How to Discharge Your Mortgage

Discharging your mortgage is something that all homeowners look forward to but not all achieve. A mortgage discharge means you have paid off the mortgage loan and the property is now all yours, without the bank owning any portion of it. Once you do this, some paperwork needs to be completed and filed.

Ask for a payoff letter. This is a letter from your mortgage lender that tells you the amount you owe on the loan. Knowing how much you owe can help you plan accordingly. A payoff letter can also verify that you do not owe anything.

Examine the mortgage discharge letter, which your lender should send you. It will state that you are paid in full. Make sure that you receive this, because without it you will not have proof from your lender that you have paid off the mortgage.

Complete your state's discharge document. This will release the deed to the house and land to you. You can typically find the discharge documents at your city clerk's office, a website or an attorney's office. Most likely, there will be a cost associated with this.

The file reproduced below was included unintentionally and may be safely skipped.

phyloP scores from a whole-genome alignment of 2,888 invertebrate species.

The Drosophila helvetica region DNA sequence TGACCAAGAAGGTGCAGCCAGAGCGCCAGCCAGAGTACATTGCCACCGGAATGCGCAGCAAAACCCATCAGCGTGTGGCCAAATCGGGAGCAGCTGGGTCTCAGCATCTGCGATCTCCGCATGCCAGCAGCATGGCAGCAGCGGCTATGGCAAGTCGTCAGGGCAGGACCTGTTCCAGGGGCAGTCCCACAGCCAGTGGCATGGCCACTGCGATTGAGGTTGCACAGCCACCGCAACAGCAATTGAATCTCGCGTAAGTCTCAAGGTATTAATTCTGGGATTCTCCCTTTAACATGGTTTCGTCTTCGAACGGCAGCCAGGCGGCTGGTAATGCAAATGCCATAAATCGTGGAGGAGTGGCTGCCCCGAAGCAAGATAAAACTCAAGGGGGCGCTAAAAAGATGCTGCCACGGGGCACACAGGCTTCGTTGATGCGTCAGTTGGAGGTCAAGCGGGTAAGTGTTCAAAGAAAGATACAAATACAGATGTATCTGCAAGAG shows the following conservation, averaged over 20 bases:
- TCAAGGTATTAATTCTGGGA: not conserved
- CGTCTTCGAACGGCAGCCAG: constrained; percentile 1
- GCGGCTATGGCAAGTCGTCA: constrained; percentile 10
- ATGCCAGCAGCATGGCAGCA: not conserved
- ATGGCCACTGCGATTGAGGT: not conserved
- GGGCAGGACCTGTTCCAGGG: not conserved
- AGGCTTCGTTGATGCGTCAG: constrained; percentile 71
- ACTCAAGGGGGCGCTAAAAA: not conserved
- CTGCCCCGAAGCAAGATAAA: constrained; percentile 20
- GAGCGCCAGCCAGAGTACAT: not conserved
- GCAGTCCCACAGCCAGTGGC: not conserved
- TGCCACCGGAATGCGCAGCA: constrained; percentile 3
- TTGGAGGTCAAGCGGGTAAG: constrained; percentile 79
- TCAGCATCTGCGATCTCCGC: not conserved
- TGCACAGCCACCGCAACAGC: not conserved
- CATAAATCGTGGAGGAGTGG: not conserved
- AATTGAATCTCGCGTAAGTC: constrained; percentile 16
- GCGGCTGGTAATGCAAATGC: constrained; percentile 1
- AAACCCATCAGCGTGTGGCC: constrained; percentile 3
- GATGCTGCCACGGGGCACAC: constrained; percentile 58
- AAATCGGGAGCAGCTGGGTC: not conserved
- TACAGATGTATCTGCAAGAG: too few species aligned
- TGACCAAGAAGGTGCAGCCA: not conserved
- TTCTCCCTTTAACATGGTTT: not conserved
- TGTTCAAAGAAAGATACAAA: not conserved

Take or mail your paperwork to the county clerk's office. If you do not know where the office is, the paperwork can go to the registry of deeds, which will file and record the information as soon as possible.

Contact a professional if needed. Mortgage law can be complicated, so don't hesitate to contact a tax professional for help.

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About the Author

Melanie Fleury has been writing professionally since 1995. She has written for various educational websites such as Edhelper.com and is the educational consultant at the Knowledge Tree Center for Education. She enjoys creating curriculum for children with various learning styles. Fleury holds a master's degree in education specializing in early childhood from Ashwood University.

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